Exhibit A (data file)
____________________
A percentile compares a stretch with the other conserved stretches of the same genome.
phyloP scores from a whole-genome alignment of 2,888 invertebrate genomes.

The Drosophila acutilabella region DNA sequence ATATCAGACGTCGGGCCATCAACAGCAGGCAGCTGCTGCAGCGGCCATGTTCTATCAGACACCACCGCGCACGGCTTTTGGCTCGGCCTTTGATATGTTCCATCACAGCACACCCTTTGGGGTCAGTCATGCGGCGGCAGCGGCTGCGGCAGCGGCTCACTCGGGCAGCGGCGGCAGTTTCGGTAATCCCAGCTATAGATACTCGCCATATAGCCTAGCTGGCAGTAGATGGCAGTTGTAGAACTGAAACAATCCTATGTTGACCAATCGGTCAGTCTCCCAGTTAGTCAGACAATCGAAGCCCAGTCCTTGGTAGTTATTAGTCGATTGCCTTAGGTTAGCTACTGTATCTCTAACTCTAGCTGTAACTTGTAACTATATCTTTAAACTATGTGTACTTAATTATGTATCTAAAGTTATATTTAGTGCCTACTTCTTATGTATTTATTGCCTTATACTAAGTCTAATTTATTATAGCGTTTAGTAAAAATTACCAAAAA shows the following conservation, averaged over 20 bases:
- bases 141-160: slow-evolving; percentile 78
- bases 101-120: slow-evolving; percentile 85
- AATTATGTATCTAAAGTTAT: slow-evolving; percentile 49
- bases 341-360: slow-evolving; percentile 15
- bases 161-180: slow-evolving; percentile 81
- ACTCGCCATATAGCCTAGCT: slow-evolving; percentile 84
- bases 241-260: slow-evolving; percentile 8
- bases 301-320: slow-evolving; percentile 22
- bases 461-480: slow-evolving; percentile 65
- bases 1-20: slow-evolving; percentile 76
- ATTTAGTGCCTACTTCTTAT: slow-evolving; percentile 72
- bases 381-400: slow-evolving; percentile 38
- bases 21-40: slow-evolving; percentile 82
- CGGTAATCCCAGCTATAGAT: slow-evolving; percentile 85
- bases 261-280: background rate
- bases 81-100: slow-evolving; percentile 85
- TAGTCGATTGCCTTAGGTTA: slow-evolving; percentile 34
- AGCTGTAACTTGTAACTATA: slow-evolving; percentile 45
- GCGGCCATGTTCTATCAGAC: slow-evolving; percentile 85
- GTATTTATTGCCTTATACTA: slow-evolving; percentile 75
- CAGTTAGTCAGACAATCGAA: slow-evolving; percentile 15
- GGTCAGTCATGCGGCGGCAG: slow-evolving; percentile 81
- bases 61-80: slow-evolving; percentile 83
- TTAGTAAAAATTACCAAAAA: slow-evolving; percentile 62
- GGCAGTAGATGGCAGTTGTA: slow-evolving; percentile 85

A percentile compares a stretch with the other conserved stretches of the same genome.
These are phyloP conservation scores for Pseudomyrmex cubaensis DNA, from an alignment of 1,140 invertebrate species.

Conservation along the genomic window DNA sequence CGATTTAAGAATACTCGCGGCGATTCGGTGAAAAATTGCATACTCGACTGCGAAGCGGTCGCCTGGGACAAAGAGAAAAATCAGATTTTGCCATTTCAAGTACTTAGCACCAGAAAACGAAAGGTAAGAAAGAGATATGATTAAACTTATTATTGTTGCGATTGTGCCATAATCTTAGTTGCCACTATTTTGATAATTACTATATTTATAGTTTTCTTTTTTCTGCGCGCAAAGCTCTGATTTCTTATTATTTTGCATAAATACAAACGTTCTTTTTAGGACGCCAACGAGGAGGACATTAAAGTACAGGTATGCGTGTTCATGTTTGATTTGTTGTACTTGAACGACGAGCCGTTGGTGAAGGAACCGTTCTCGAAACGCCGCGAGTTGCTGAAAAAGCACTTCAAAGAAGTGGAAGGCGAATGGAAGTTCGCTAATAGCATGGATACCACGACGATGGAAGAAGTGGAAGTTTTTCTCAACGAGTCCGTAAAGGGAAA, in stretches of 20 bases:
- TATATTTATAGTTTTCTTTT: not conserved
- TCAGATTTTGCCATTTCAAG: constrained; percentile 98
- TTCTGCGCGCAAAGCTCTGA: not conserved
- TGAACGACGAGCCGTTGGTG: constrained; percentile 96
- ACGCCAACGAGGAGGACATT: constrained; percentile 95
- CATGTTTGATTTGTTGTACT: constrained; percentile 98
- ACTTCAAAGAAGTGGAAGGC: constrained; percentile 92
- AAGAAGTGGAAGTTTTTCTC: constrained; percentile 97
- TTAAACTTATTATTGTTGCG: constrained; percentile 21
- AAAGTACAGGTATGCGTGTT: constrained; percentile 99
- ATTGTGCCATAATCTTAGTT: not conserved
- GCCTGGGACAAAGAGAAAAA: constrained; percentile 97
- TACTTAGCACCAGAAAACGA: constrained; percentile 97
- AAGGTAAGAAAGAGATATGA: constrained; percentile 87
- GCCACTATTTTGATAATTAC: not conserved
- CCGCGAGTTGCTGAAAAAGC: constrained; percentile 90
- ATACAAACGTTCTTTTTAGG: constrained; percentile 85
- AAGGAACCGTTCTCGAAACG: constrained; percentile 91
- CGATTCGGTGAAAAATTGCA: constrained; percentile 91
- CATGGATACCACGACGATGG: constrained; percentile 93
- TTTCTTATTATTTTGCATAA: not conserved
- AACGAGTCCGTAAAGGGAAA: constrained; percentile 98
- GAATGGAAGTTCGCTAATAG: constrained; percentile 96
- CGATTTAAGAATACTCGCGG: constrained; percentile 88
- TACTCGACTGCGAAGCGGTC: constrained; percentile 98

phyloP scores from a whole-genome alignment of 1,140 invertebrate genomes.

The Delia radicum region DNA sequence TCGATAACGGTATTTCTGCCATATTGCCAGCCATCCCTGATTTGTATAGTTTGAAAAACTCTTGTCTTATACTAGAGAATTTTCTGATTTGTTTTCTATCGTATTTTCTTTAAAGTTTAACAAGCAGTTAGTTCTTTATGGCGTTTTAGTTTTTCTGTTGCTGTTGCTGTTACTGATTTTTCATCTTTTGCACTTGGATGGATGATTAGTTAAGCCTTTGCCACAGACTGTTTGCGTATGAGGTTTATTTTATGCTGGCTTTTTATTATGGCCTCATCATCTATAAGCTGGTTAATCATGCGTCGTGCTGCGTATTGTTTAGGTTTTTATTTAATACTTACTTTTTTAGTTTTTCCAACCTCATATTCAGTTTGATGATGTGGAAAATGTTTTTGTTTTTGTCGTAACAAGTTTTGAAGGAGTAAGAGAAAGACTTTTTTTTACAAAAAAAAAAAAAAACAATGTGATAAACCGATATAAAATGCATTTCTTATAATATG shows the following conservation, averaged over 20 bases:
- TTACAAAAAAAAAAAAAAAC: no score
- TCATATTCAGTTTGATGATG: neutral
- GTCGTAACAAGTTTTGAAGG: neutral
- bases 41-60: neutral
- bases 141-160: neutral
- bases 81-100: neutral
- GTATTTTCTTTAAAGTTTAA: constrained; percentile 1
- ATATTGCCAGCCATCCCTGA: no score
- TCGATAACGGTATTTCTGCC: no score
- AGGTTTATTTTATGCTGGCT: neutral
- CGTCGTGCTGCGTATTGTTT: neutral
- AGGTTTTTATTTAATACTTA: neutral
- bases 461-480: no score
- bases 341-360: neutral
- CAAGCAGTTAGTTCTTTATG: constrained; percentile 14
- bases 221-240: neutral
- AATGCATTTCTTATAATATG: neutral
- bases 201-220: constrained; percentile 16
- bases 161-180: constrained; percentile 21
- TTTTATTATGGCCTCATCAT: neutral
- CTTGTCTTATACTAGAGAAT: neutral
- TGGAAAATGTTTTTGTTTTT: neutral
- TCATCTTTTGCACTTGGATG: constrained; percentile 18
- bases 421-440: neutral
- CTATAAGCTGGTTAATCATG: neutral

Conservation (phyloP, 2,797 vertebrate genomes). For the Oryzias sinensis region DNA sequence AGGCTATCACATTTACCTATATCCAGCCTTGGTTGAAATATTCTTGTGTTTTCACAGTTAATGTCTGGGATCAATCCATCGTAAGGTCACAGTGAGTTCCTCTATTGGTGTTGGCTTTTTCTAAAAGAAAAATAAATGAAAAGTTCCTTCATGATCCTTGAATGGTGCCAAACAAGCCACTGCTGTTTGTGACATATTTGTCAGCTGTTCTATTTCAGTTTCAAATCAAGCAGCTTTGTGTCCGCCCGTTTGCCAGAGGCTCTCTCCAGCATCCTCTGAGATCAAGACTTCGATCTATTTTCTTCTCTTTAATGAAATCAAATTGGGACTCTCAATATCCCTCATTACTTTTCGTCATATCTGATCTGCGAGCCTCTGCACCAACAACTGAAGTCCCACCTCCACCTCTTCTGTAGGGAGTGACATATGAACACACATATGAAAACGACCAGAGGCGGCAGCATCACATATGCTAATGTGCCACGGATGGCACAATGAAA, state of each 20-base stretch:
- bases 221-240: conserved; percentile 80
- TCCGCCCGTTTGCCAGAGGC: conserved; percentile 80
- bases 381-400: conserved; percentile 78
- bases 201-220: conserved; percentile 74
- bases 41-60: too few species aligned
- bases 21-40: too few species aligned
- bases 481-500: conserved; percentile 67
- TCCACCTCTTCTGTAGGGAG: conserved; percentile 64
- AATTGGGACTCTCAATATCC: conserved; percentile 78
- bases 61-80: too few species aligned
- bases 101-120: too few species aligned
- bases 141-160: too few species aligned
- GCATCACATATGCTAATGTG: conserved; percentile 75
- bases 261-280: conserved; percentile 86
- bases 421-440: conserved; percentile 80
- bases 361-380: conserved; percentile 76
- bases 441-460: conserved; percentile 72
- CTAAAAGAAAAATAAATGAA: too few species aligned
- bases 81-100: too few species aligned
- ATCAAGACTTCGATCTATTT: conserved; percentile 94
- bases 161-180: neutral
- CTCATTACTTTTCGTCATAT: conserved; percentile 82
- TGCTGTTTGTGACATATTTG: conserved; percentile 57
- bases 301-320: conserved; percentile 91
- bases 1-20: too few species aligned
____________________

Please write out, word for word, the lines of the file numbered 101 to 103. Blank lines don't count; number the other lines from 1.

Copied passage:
- bases 441-460: conserved; percentile 72
- CTAAAAGAAAAATAAATGAA: too few species aligned
- bases 81-100: too few species aligned